Yes, and we won’t use any music. I think that this text must be taken as it is: there is no music in the text, so we won’t use any music. The music is elsewhere, in the rhythm of the words. In fact, this is about true acting work, for you must be able to carry this text and make it understood. We must really concentrate on the actor’s art, and not be mistaken in our attacks, not get carried away, and understand the mechanics and the mathematics of this script backwards and forwards. When you climb a mountain, you’ve got to tie yourselves together to go forward!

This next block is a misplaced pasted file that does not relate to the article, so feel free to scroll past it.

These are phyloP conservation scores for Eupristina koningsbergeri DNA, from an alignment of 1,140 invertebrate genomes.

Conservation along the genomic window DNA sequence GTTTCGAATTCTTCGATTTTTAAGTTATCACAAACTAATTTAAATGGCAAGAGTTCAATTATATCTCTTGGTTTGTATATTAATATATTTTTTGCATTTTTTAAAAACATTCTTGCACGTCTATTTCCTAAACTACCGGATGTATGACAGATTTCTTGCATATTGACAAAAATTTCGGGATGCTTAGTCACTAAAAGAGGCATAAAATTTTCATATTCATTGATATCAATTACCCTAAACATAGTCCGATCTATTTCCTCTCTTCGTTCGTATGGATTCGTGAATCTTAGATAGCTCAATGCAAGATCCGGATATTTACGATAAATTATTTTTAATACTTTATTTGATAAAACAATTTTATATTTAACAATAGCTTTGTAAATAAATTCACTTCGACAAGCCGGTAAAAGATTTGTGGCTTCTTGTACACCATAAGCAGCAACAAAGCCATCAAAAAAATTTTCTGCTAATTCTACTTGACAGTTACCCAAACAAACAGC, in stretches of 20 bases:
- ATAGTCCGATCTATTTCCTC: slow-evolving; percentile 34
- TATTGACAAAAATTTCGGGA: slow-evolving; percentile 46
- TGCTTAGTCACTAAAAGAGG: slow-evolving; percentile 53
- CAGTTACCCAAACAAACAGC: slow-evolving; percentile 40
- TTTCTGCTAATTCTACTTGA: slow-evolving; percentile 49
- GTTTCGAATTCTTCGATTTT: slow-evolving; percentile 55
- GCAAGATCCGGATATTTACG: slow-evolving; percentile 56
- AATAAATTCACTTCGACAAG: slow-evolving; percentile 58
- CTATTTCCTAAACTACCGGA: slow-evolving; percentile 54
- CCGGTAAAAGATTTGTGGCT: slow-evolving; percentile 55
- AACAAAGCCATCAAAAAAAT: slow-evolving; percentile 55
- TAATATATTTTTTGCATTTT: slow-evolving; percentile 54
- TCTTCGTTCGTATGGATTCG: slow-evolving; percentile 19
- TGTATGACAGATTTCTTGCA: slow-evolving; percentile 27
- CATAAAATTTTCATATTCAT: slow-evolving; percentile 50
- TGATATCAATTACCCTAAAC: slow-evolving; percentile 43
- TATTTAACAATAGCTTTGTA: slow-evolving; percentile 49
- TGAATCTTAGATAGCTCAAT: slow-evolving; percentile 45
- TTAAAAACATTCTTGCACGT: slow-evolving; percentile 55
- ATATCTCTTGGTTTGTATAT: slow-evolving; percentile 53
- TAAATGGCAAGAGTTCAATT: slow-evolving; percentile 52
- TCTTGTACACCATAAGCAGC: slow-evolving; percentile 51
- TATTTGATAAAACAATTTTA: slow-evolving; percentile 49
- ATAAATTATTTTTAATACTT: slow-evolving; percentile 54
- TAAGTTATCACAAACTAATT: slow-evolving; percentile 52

In this play, you will be on stage, in the role of Lucky. How do you prepare for this task?

I think that Lucky’s monologue should be learned like a chant. It’s a mechanics of precision. This monologue must not be started too quickly, stressing the comical dimension from the start. Quite the opposite – you have to attack it slowly, in a monotone way. It’s a very musical text, and you can’t push the comical effect: it comes by itself. It’s a monologue without punctuation – you’re in your own solitude. Usually, when you speak a text, you hear it. But here, it’s the text that must pull you, and speak before the person who says it. It must be part of oneself, integrally, enter inside the person who speaks it. If you’re satisfied with knowing it backwards and forwards, it will just fall out of your hands.